Aims: To demonstrate an epidemiological method to assess predictors of prescribing errors.
Methods: A retrospective case-control study, comparing prescriptions with and without errors.
Results: Only prescriber and drug characteristics were associated with errors. Prescriber characteristics were medical specialty (e.g. orthopaedics: OR: 3.4, 95% CI 2.1, 5.4) and prescriber status (e.g. verbal orders transcribed by nursing staff: OR: 2.5, 95% CI 1.8, 3.6). Drug characteristics were dosage form (e.g. inhalation devices: OR: 4.1, 95% CI 2.6, 6.6), therapeutic area (e.g. gastrointestinal tract: OR: 1.7, 95% CI 1.2, 2.4) and continuation of preadmission treatment (Yes: OR: 1.7, 95% CI 1.3, 2.3).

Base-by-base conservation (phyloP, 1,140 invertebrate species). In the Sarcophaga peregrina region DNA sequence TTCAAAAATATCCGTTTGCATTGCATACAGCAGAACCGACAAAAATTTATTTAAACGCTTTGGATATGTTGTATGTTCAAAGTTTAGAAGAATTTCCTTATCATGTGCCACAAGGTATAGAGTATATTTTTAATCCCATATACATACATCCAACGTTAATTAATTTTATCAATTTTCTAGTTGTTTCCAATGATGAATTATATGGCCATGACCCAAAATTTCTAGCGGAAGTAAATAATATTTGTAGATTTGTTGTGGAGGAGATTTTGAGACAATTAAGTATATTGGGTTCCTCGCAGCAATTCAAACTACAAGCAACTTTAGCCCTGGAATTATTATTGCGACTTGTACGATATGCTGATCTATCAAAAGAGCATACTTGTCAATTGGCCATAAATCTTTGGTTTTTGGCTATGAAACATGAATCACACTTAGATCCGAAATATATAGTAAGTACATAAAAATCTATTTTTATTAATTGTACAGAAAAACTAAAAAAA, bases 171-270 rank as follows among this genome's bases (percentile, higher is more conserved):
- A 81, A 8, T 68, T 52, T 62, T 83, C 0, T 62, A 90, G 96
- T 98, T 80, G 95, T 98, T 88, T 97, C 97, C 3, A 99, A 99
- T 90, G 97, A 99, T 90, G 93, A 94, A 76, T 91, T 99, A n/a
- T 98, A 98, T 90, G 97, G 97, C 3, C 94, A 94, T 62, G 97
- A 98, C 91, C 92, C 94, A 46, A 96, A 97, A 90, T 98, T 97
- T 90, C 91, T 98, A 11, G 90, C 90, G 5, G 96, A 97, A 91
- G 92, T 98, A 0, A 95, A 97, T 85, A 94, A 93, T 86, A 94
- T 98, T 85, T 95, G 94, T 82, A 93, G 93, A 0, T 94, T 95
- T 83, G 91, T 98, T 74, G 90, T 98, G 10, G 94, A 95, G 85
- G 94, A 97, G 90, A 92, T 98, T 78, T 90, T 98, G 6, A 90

Conclusions: Other hospitals could use our epidemiological framework to identify their own error predictors. Our findings suggest a focus on specific prescribers, dosage forms and therapeutic areas. We also found that prescriptions originating from general practitioners involved errors and therefore, these should be checked when patients are hospitalized.